Horse carriages likely to get licenses, but future in doubt

By Kevin Beese Staff Reporter

A horse carriage driver heads down a Chicago street during a summer evening. Efforts to ban horse carriages in the city have been bottled up in a City Council committee. (Chronicle Media file photo)

Horse carriages are poised to exist in Downtown Chicago for at least another year.

The lightning rod issue for animal rights activists continues to be stalled in a City Council committee and shows no signs of seeing the light of day anytime soon.

Without being passed out of the City Council’s Committee on License and Consumer Protection on Nov. 6, a proposed ban on carriage rides would not be before the City Council at its Nov. 13 meeting. Without City Council action, horse-carriage operators would get their licenses renewed at the end of the month.

As of press time, the proposed carriage ban was not on the Nov. 6 License Committee agenda.

While carriage owners tout the rides’ attraction for tourists, families and lovers, animal rights advocates say the horses are overworked and not cared for properly, and that the carriage owners continually thumb their noses as city regulations.

Ald. Brian Hopkins, whose 2nd Ward includes the Downtown area prime for carriage rides, has tried twice, unsuccessfully, to get carriages banned in the city. In 2018, the proposed ban got a hearing before the License Committee, but Ald. Emma Mitts (37th Ward), the committee chairwoman, tabled the issue saying she wanted to get more information from both sides.

One of the biggest supporters of the ban, Jodie Wiederkehr of the Chicago Alliance for Animals, said Mitts hasn’t sat down with her to get more information on the benefits of the proposed ban.

This year, Hopkins’ proposed another ordinance to ban horse carriages in the city, but it hasn’t even made a License Committee agenda despite being assigned to the City Council panel months ago and having 26 co-sponsors and 32 of the city’s 50 aldermen in support.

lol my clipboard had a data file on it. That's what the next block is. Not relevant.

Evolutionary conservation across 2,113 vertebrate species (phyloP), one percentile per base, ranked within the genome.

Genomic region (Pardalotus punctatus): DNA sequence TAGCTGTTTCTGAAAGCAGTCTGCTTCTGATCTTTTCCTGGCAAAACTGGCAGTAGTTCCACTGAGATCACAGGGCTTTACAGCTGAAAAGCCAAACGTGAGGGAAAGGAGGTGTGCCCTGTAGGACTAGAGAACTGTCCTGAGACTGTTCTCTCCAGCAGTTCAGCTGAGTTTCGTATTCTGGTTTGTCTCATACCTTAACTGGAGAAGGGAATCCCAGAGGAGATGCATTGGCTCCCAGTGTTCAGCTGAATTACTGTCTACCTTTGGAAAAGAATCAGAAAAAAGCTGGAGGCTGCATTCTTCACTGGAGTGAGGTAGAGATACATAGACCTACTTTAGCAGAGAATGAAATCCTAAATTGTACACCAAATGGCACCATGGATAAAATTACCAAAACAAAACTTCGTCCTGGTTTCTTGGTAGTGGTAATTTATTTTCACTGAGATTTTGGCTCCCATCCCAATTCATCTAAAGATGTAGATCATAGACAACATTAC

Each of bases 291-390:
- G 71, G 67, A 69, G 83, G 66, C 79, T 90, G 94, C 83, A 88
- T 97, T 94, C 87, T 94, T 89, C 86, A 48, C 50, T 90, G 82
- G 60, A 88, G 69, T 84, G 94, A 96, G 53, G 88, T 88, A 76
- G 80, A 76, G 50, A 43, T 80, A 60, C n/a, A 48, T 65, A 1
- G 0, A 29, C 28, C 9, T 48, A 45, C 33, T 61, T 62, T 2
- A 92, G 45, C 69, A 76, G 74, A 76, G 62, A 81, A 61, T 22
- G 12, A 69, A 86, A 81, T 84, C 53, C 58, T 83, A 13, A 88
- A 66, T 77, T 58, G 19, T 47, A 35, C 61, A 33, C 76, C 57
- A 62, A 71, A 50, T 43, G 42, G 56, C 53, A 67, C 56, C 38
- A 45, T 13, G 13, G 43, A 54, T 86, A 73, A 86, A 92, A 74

Wiederkehr said it is not Mitts this time, but Mayor Lori Lightfoot who is blocking the proposed ban from being heard.

“She’s blocked it at least three times now and is denying the democratic process from working in Chicago,” Wiederkehr said in an email to the Chronicle.

“This is so sad and pathetic as she ran a campaign on rooting out corruption and being transparent and progressive,” Wiederkehr said. “This is showing that she is none of those things by allowing horses to be overworked every single weekend and not requiring the city — Department of Business Affairs and Consumer Protection and Department of Animal Care & Control — nor the police to monitor this trade or enforce the clear animal welfare laws on Chicago’s books.”

A source told the Chronicle that a deal could be in the works that would give horse-carriage owners another year of operation in exchange for them finding sanctuaries for the horses and putting the equines in retirement.

Representatives of the Mayor’s Office did not comment on any such deal, only issuing a statement that said, “The city of Chicago is committed to ensuring all animals are treated with the highest standards of care and safety, which is why the Department of Business Affairs and Consumer Protection, and Chicago Animal Care and Control continue to work with aldermen, advocates and the industry to ensure current regulations are being followed and to understand any concerns as well as the impact of the proposed ordinance on our business community.”

If last-minute action is unable to get the proposed ban on the License Committee agenda, Hopkins could still make a move at the City Council meeting to try to get the issue to the council floor for a vote.

Called Rule 41, the procedure allows an alderman to bring legislation to the council floor without it having gone through a committee. The “Hail Mary” effort could be the only way to keep carriage licenses from being renewed again.

Debbie Hay, owner of Antique Coach — one of the three carriage companies operating in the city — said prior to animal rights activists ramping up their efforts in 2017, the carriage operators would get only about 10 citations a year.

“Animal activists for months stalked drivers and inundated BACP with hundreds of photos and videos at one time,” Hay said in an email.  “If you look at the violations, you can see that they are minor offenses. If you read the ordinance, you can see several contradictions. The ordinance is almost 40 years old and doesn’t work well for the city or the carriage industry.”

Hay said despite the antiquated ordinance, the carriage industry in Chicago has stepped up its compliance.

“We have only a handful of tickets this year,” she said. “Compared to other transportation industries, we barely have any tickets.”